Monday, January 19, 2015

Moon Sonnets, Sonnets #225 and #226

Gibbous Moon at Sunrise, Sonnet #226

Change speeds. No scales, no balances remain even;
They tip, totter, weighing innumerable me's.
A morning so cold I wonder if pupils freeze.
The waning moon runs from the invisible sun.
A bare tree passes on its light from limb to limb,
Chipping away the orb's disintegrating rim.
I stop to take this picture (though I'm late for work)
Of a moment when, through clutter of trees and murk,
The exhausted, retiring moon beckons and winks,
Before, like reversed syntax, into earth it sinks.
Two days later, at precisely the same hour,
I returned -- the sky empty, the air ancient cold.
You must, I thought, do everything in your power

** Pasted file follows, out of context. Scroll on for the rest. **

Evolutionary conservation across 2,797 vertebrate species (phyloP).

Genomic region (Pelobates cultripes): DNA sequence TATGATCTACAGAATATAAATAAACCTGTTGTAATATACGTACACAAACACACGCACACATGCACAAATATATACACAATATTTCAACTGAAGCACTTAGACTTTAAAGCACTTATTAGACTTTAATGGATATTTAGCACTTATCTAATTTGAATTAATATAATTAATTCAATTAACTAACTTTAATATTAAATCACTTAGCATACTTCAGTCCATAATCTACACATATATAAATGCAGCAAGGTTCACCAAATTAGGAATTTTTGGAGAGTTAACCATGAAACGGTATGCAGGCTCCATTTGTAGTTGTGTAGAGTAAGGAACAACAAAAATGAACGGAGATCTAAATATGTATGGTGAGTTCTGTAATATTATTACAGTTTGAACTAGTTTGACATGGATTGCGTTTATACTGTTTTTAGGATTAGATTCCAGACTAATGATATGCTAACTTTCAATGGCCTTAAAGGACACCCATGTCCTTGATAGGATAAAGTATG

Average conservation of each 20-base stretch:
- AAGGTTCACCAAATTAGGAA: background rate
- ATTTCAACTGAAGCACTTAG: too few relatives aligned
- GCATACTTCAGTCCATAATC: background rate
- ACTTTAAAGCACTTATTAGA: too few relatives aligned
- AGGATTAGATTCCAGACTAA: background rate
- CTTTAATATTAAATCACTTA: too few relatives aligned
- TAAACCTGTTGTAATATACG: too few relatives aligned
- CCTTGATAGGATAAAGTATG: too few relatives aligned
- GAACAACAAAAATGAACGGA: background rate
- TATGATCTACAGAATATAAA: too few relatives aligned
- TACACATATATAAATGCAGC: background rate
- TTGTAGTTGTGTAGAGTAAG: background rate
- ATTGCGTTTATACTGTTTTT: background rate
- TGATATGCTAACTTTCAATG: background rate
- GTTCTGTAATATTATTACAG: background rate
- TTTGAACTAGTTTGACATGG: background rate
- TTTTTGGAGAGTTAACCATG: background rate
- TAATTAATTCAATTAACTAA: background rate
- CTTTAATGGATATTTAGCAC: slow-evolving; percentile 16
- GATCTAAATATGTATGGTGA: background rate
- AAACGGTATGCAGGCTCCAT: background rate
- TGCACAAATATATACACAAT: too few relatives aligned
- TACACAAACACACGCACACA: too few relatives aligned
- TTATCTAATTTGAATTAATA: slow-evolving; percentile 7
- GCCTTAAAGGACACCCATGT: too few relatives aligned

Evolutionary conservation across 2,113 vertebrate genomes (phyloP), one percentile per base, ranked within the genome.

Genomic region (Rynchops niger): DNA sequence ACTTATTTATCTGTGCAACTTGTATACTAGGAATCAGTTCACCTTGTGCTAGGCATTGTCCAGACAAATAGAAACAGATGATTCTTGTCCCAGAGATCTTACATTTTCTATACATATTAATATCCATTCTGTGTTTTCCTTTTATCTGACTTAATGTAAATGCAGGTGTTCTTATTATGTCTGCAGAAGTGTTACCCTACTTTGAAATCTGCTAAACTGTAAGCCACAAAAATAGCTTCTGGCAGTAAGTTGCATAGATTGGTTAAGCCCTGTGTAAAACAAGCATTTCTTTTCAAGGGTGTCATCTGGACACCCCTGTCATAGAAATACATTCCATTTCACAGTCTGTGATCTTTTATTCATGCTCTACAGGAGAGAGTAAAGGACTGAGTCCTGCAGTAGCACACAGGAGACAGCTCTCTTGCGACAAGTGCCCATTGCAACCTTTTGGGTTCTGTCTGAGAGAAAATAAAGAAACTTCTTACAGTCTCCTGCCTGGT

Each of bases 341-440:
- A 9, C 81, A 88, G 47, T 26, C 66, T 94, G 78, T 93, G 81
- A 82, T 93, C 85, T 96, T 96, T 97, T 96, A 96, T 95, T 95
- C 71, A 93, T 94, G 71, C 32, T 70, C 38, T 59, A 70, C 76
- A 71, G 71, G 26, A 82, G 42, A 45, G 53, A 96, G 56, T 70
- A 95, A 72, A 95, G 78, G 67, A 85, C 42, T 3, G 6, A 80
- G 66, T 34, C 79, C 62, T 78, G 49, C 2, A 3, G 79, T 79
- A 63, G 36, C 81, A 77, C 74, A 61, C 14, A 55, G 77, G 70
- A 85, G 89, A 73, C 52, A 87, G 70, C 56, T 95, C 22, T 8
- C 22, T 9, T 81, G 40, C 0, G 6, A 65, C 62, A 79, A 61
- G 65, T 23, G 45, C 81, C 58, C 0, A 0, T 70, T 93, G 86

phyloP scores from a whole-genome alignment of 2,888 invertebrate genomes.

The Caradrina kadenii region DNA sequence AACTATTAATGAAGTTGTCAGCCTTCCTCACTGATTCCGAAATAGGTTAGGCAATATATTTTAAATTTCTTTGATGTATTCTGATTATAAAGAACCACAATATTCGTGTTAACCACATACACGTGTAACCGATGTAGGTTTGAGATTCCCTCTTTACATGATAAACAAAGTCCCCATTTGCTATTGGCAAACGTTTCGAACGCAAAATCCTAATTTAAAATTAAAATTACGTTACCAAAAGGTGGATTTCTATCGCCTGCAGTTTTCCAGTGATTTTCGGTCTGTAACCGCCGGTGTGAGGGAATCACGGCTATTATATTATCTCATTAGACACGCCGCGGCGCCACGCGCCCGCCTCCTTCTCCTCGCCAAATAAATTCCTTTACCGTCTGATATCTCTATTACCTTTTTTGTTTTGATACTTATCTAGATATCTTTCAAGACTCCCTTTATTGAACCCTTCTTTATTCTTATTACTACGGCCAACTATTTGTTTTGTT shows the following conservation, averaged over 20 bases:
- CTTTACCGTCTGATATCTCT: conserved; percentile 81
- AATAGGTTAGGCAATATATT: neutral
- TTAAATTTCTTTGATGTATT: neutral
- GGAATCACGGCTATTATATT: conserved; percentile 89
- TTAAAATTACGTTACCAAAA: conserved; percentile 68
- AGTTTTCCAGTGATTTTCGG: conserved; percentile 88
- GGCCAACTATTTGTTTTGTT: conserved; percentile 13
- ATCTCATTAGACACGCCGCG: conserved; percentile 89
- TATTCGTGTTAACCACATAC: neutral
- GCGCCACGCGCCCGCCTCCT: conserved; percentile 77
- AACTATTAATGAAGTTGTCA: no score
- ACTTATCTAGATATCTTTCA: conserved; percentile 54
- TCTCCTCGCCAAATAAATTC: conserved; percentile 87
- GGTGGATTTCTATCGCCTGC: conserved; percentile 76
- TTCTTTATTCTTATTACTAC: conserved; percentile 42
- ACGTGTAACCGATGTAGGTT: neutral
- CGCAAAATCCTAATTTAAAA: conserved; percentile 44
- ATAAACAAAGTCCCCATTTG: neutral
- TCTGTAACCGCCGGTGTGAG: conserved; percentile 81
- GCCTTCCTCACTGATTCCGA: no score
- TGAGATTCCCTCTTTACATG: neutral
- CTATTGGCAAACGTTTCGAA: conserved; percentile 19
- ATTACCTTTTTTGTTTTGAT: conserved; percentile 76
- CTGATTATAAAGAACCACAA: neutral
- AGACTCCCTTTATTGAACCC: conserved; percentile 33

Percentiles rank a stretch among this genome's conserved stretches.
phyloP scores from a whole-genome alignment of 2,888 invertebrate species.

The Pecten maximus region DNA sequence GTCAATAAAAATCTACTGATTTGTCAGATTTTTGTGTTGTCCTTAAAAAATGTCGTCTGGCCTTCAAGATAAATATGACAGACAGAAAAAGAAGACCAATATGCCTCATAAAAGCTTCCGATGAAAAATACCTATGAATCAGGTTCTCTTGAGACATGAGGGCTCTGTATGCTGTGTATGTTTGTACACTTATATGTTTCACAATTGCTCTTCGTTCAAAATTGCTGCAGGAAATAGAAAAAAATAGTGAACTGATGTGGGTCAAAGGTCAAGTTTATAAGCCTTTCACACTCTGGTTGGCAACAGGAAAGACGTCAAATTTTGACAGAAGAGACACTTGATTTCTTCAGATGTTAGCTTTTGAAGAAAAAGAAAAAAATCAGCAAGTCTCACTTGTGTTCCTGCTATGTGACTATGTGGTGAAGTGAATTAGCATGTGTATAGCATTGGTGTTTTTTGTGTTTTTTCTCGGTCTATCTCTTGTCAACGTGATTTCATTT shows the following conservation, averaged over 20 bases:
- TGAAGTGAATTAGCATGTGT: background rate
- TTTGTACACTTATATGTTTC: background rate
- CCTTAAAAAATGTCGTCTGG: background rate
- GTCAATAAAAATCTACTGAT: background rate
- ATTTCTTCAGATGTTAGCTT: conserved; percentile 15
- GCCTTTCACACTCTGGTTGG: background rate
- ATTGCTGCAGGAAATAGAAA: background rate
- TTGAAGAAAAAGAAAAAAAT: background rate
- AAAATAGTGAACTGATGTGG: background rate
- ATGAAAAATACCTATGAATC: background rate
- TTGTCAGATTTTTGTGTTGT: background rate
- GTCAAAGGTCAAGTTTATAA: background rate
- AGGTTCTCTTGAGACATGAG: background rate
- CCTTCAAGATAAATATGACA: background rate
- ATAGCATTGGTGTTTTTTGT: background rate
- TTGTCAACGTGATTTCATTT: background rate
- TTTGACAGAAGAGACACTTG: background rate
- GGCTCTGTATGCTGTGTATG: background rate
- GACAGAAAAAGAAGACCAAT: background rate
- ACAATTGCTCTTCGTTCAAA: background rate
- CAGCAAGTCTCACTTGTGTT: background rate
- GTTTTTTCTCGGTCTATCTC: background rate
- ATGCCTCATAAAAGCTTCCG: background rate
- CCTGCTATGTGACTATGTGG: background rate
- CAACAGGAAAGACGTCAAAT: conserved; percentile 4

To stop the need to see clearly from growing old.

Fall Night (David Mikautadze), Sonnet #225

The moon says to the maple tree,
"You owe your existence to me."
Silent, the tree decides to be.
(Its leaves ruffle the wind's smooth voice.)
The moon and tree suggest a choice.
I can wish or I can rejoice.
I can happily know the night
Or yearn for knowledge of the light.
Do pages of a closed book read
Each other? Do dimensions bleed,
With time becoming space at times?
The moon and the maple tree rhyme.
Because I am given the chance,
I choose joy, even ignorance.

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